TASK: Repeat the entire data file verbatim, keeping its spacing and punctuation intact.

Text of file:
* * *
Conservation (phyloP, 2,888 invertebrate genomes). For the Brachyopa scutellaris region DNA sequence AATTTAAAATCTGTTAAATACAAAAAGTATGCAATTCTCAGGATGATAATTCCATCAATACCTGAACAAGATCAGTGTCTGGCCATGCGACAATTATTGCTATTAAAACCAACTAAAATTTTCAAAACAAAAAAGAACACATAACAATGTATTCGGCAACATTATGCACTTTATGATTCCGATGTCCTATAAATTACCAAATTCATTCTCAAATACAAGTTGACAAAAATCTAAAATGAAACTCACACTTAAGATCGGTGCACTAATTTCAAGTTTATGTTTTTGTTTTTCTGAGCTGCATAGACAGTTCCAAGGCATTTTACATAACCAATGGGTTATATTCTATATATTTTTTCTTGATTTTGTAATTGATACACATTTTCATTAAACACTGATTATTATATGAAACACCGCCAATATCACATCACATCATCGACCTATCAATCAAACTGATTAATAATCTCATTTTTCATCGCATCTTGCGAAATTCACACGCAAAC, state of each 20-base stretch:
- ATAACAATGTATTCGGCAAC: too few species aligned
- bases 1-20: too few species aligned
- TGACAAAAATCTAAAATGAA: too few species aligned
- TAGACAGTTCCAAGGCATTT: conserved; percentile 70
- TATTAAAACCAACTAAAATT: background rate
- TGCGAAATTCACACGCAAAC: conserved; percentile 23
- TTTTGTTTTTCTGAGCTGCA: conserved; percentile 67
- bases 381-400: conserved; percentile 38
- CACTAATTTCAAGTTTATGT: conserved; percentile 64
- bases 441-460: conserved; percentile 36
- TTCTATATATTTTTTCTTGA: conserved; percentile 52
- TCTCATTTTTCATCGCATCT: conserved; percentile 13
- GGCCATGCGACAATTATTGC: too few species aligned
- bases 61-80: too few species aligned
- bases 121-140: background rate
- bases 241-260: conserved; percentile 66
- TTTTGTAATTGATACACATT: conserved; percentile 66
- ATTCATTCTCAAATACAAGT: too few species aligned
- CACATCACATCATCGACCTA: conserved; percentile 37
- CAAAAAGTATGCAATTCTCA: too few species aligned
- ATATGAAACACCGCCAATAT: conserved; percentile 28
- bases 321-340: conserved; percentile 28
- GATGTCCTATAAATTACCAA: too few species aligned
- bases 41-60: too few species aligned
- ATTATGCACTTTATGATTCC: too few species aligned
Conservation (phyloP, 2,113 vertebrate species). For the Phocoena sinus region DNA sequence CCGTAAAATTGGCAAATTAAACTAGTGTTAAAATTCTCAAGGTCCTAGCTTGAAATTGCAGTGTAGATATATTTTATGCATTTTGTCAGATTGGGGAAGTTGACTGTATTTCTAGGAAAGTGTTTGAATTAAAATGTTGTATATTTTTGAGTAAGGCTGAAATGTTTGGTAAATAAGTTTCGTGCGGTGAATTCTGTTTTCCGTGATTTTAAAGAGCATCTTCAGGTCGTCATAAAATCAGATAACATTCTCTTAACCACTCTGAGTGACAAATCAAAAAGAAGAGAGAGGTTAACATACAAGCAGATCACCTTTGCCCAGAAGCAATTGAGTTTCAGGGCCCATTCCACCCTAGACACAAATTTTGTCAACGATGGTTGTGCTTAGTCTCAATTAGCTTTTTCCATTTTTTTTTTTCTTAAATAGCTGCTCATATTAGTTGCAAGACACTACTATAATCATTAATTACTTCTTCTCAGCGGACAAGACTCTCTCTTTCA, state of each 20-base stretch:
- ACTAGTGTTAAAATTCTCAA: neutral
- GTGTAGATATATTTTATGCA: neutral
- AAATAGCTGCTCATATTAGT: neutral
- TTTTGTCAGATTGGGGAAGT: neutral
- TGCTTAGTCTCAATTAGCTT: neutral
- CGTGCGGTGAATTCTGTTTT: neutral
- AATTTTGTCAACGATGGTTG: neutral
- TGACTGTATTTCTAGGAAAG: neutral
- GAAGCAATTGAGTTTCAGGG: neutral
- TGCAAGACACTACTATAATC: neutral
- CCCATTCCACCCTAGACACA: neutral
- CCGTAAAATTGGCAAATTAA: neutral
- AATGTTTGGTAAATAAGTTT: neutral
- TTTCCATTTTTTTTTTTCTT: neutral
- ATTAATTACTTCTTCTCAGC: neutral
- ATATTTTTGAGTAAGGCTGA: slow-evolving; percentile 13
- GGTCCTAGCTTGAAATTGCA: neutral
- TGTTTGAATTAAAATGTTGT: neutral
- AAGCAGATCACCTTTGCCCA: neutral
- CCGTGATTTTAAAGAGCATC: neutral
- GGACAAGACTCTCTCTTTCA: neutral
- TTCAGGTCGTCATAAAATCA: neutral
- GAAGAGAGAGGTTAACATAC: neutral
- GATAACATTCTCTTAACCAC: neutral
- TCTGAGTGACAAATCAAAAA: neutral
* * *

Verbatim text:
Conservation (phyloP, 2,888 invertebrate genomes). For the Brachyopa scutellaris region DNA sequence AATTTAAAATCTGTTAAATACAAAAAGTATGCAATTCTCAGGATGATAATTCCATCAATACCTGAACAAGATCAGTGTCTGGCCATGCGACAATTATTGCTATTAAAACCAACTAAAATTTTCAAAACAAAAAAGAACACATAACAATGTATTCGGCAACATTATGCACTTTATGATTCCGATGTCCTATAAATTACCAAATTCATTCTCAAATACAAGTTGACAAAAATCTAAAATGAAACTCACACTTAAGATCGGTGCACTAATTTCAAGTTTATGTTTTTGTTTTTCTGAGCTGCATAGACAGTTCCAAGGCATTTTACATAACCAATGGGTTATATTCTATATATTTTTTCTTGATTTTGTAATTGATACACATTTTCATTAAACACTGATTATTATATGAAACACCGCCAATATCACATCACATCATCGACCTATCAATCAAACTGATTAATAATCTCATTTTTCATCGCATCTTGCGAAATTCACACGCAAAC, state of each 20-base stretch:
- ATAACAATGTATTCGGCAAC: too few species aligned
- bases 1-20: too few species aligned
- TGACAAAAATCTAAAATGAA: too few species aligned
- TAGACAGTTCCAAGGCATTT: conserved; percentile 70
- TATTAAAACCAACTAAAATT: background rate
- TGCGAAATTCACACGCAAAC: conserved; percentile 23
- TTTTGTTTTTCTGAGCTGCA: conserved; percentile 67
- bases 381-400: conserved; percentile 38
- CACTAATTTCAAGTTTATGT: conserved; percentile 64
- bases 441-460: conserved; percentile 36
- TTCTATATATTTTTTCTTGA: conserved; percentile 52
- TCTCATTTTTCATCGCATCT: conserved; percentile 13
- GGCCATGCGACAATTATTGC: too few species aligned
- bases 61-80: too few species aligned
- bases 121-140: background rate
- bases 241-260: conserved; percentile 66
- TTTTGTAATTGATACACATT: conserved; percentile 66
- ATTCATTCTCAAATACAAGT: too few species aligned
- CACATCACATCATCGACCTA: conserved; percentile 37
- CAAAAAGTATGCAATTCTCA: too few species aligned
- ATATGAAACACCGCCAATAT: conserved; percentile 28
- bases 321-340: conserved; percentile 28
- GATGTCCTATAAATTACCAA: too few species aligned
- bases 41-60: too few species aligned
- ATTATGCACTTTATGATTCC: too few species aligned
Conservation (phyloP, 2,113 vertebrate species). For the Phocoena sinus region DNA sequence CCGTAAAATTGGCAAATTAAACTAGTGTTAAAATTCTCAAGGTCCTAGCTTGAAATTGCAGTGTAGATATATTTTATGCATTTTGTCAGATTGGGGAAGTTGACTGTATTTCTAGGAAAGTGTTTGAATTAAAATGTTGTATATTTTTGAGTAAGGCTGAAATGTTTGGTAAATAAGTTTCGTGCGGTGAATTCTGTTTTCCGTGATTTTAAAGAGCATCTTCAGGTCGTCATAAAATCAGATAACATTCTCTTAACCACTCTGAGTGACAAATCAAAAAGAAGAGAGAGGTTAACATACAAGCAGATCACCTTTGCCCAGAAGCAATTGAGTTTCAGGGCCCATTCCACCCTAGACACAAATTTTGTCAACGATGGTTGTGCTTAGTCTCAATTAGCTTTTTCCATTTTTTTTTTTCTTAAATAGCTGCTCATATTAGTTGCAAGACACTACTATAATCATTAATTACTTCTTCTCAGCGGACAAGACTCTCTCTTTCA, state of each 20-base stretch:
- ACTAGTGTTAAAATTCTCAA: neutral
- GTGTAGATATATTTTATGCA: neutral
- AAATAGCTGCTCATATTAGT: neutral
- TTTTGTCAGATTGGGGAAGT: neutral
- TGCTTAGTCTCAATTAGCTT: neutral
- CGTGCGGTGAATTCTGTTTT: neutral
- AATTTTGTCAACGATGGTTG: neutral
- TGACTGTATTTCTAGGAAAG: neutral
- GAAGCAATTGAGTTTCAGGG: neutral
- TGCAAGACACTACTATAATC: neutral
- CCCATTCCACCCTAGACACA: neutral
- CCGTAAAATTGGCAAATTAA: neutral
- AATGTTTGGTAAATAAGTTT: neutral
- TTTCCATTTTTTTTTTTCTT: neutral
- ATTAATTACTTCTTCTCAGC: neutral
- ATATTTTTGAGTAAGGCTGA: slow-evolving; percentile 13
- GGTCCTAGCTTGAAATTGCA: neutral
- TGTTTGAATTAAAATGTTGT: neutral
- AAGCAGATCACCTTTGCCCA: neutral
- CCGTGATTTTAAAGAGCATC: neutral
- GGACAAGACTCTCTCTTTCA: neutral
- TTCAGGTCGTCATAAAATCA: neutral
- GAAGAGAGAGGTTAACATAC: neutral
- GATAACATTCTCTTAACCAC: neutral
- TCTGAGTGACAAATCAAAAA: neutral